Naval Architecture (ENA)
The Discipline and the Major
Naval architecture (or ship design engineering) is one of the oldest and broadest engineering disciplines. Naval architects design the largest manmade objects (over 1500 feet long) that move, and design some of the most complex systems (aircraft carriers and nuclear submarines). Design projects that naval architects undertake include underwater vessels, warships, sailboats, unmanned robotic craft and advanced sea skimming vehicles. Naval architects have also been involved in the design of many other types of engineered systems, including land vehicles, airplanes and even spacecraft.
USNA’s naval architecture major is well-regarded nationally and typically attracts 25-30 students each year. The major includes an honors program and offers a variety of concentration areas. The major’s small size is one of its advantages, as this allows classes to be very hands-on with multiple design projects, labs and small class sizes. USNA’s naval architecture program has world-class facilities and award-winning faculty, yet the major retains a close-knit atmosphere. In common with all majors at USNA, naval architects study the fundamental core subjects of calculus, chemistry, physics and the humanities. Along with the other engineering majors, students learn the engineering concepts of mechanics, fluids and materials. Naval architecture majors design, build and test projects every year, starting with the first naval architecture course in 3/C year. Not only do these projects develop important skills in engineering and teamwork, they are also fun.
During the summer, students have the opportunity to serve in academic internships at design offices, shipyards or research facilities. Some 1/C opt to work on individual or team projects, giving them the chance to explore a topic of their choice in depth. Naval architecture students may build and test designs that find their way into service in the Navy or at USNA. Recent projects include the design and testing of a composite propeller for USNA’s YP training craft, the design and testing of a new keel and rudder configuration for USNA’s Navy 44 foot sail training craft, as well as the design and operation of an autonomous sailboat, which won our SailBot teams several international competitions.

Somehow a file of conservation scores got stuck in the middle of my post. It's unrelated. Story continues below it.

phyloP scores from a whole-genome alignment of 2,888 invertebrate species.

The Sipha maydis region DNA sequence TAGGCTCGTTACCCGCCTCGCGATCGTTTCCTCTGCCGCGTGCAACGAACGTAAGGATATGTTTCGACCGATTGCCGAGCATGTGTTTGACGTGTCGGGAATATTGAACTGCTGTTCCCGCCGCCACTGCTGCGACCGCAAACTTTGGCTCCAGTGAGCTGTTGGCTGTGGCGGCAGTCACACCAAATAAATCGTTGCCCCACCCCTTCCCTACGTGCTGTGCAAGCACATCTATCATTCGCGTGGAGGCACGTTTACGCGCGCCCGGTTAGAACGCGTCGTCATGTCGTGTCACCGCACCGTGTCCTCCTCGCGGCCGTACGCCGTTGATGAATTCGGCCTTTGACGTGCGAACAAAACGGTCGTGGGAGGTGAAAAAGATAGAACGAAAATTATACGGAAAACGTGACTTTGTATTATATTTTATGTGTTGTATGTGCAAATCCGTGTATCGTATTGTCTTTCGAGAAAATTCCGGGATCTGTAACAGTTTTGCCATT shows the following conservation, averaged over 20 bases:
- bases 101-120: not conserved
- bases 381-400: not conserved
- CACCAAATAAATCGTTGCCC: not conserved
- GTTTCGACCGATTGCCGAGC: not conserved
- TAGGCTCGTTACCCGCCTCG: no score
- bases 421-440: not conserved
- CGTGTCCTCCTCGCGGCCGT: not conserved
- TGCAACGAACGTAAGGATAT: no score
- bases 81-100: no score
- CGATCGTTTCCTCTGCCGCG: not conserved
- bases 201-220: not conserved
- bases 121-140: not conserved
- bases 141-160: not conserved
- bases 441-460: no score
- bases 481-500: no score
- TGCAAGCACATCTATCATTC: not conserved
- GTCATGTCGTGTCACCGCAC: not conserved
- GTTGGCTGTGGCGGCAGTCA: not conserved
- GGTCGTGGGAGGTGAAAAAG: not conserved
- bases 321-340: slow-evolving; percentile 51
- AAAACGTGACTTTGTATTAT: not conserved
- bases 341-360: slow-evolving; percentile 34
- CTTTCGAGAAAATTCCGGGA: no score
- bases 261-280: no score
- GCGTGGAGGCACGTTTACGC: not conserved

A degree in naval architecture allows for numerous career paths in both the military and civilian sectors. With an identified critical shortage of naval architects (both military and civilian) in the coming decades, multiple opportunities exist. Graduates from this major include admirals and astronauts, as well as designers of offshore power and sail boats (including America’s Cup), submarines, surface warships, commercial vessels and exotic craft. USNA naval architecture graduates have earned a variety of additional degrees, including the MS, MBA, PhD, JD and even MD degrees. Given their solid backgrounds in design and analysis, our graduates are working as leaders throughout the naval and business worlds and can be found running major government programs, start-up enterprises and Fortune 500 companies.
Considerations for those who might be interested in this major
What does it take to succeed as a naval architecture student? Most importantly, a midshipman contemplating this major should enjoy applying creative and analytical skills to engineering problems. Midshipmen are also encouraged to learn more about this multi-faceted major by visiting the Hydro Lab or contacting any of the naval architecture faculty.